--- Research tools that are no longer useful. I'm the type of person to comb through a few 100 reviews before making a big ticket purchase. It's served me well - I'm generally getting the best of the best of what I really want. And most of all, I get the invaluable reinforcement of my own control-complex and the satisfaction of making a right choice. But it becomes a problem when this mentality leaks into my every day choices. I often find myself on a carousel of endless internal dialogue about the perfect thing to say, perfect time to call, or perfect thing to do. And Google is always there to feed my compulsion. The feedback loop can be paralyzing. That's why I want to say goodbye to obsessive researching and the tools/apps/websites that encourage it. Life-hacking my way to happiness is no longer the vibe.

--- Relationships that have run their course. I want to say thank you to the people I've learned from and listened to, who've given me insight and guidance, who've been there along the way. I'm grateful for the memories, but also acknowledge when a match has gone stale. Moving on or agreeing to a lower frequency of contact is hardly ever going to be easy, but that doesn't mean it has to be a bitter end. A newlywed buddy of mine so matter-of-factly explained to me over drinks one night how he had erased from his phone every single number from a female-identified person other than his wife. I had never considered a move like that, but I could see that the clarity he gained from removing the weight of the past was palpable. It wasn't a big dramatic gesture for him. Just a simple and effective way of clearing a path for his new and exciting future.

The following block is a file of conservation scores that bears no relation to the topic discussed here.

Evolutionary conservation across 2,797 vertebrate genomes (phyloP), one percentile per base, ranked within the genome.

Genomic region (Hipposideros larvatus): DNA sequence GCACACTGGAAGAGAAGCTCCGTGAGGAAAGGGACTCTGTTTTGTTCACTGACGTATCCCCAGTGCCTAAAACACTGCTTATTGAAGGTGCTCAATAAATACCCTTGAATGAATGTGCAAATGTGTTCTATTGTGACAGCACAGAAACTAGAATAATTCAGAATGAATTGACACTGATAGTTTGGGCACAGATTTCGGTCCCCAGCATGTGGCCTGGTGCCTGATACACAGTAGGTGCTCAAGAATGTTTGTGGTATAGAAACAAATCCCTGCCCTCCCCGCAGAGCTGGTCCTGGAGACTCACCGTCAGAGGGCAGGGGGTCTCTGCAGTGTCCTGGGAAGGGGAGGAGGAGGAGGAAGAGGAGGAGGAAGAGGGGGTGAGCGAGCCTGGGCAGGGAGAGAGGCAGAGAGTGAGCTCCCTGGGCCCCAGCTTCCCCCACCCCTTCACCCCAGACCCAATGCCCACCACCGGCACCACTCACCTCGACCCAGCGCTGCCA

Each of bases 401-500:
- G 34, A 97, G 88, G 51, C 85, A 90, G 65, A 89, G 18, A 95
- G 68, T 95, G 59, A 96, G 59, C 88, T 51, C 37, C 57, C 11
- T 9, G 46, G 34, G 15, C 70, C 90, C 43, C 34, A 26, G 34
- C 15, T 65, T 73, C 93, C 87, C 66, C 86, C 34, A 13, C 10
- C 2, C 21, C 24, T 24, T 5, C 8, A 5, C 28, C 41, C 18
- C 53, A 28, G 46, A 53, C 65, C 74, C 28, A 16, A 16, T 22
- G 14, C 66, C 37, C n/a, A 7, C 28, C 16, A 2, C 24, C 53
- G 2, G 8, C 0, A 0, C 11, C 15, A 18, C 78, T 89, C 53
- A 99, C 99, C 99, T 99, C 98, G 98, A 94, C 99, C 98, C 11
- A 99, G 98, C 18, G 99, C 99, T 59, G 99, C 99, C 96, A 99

What are you clearing out for the year ahead?

Photo by Ameen Fahmy 


An Accomplishment Journal Is The One Daily Habit I've Bothered To Keep

It’s not that I haven’t tried others. Waking up at 5am. Running a mile. Doing 100 pushups.

It’s just the reality. I've always had trouble starting and keeping any kind of daily habit. I’ll have a good two-week run if I’m lucky, reward myself with a day off, and then it all collapses.